Wednesday’s #eldercarechat centered on the topic of Power of Attorney (POA). Who has used one? Why? When has it been useful ? What are the pitfalls? It was a terrific discussion—perhaps precisely because there are few clear cut absolutes and lots of gray areas.
There is no question that everyone should issue a Durable Power of Attorney along with Advanced Health Directives and a will, and that it is far preferable to have these things in place long before they are needed than to either face that tricky conversation in tandem with a traumatic incident—or worse, not have the requisite documents during a crisis and have no sway over the treatment of a loved one.
But, of course, there are always issues. Family dynamics and human dynamics both come into play.
First, there is the question of who holds the POA. The elderly spouse? The oldest child? The closest child geographically? The child who is a doctor? The family lawyer? There is not always an obvious choice—people’s assessment of the critical criteria will always differ—which can lead to resentment and power struggles among those who aren’t chosen.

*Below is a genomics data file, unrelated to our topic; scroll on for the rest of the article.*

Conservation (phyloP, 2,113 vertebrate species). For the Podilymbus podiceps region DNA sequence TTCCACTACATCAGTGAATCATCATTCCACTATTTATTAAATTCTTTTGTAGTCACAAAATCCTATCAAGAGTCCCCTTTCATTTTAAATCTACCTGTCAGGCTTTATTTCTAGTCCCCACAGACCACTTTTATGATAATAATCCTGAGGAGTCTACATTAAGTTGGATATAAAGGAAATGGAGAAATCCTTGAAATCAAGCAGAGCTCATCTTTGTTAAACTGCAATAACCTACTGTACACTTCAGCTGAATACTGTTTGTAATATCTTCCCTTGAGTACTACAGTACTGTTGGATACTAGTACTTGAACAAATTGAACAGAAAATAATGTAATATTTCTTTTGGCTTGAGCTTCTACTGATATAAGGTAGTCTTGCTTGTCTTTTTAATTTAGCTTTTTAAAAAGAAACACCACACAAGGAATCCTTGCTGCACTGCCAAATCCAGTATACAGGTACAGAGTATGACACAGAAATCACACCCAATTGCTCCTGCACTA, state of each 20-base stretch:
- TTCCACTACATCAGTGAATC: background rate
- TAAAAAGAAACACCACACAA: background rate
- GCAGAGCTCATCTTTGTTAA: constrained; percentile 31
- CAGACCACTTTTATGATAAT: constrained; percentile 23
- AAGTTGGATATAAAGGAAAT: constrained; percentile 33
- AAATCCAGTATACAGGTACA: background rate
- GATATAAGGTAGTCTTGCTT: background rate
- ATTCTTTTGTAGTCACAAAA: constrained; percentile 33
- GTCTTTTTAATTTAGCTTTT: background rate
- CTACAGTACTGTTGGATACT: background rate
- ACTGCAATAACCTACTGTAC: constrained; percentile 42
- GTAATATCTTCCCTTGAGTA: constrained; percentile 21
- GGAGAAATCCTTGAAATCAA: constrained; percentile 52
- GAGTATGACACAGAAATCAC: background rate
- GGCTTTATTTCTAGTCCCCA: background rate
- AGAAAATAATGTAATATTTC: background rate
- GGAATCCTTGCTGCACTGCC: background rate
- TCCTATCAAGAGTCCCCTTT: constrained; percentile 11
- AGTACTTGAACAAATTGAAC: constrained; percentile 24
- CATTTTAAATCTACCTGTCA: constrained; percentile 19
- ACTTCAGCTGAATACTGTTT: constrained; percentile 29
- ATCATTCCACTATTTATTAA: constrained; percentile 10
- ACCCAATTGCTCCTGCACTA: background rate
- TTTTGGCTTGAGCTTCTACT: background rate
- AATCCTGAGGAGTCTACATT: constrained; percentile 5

More poignant is the question of when a POA is used. A POA becomes active when a person can no longer make decisions for themselves. Yet, who determines when that point is reached? Obviously, if the person is unconscious—whether from a heart attack or an accident—the need for someone else to make decisions on their behalf is clear. But what if they simply aren’t exhibiting as good judgment as they once did?
If a 40-year-old has a bad habit of ordering indiscriminately from the Home Shopping Network, friends laugh about how they are a shop-a-holic; when an 80-year-old exhibits the same behavior the family wants to step in to take over their finances. If a 40-year-old sells their house for less than its value, people recognize that they aren’t good negotiators; when an 80-year-old does the same, it is a sign of decline. Take it a step further. What if someone starts giving their belongings away away? Or refuses medical treatment? Or moves to Vegas? They are over 18; isn’t that their choice?
Well, maybe. But as a family member looking on in dismay, here’s your choice: Let a grown-up you love make decisions you believe are at best poor and at worst fatal. Or intervene in a way that ensures they end their life robbed of their independence and their dignity.
Armed with a POA you can take your loved one to court to be declared incompetent. But such action will cause friction at best and a final rift at worst—when all you want is to be loving and protecting.
Some people think that is a clear decision. For many it’s a tough call.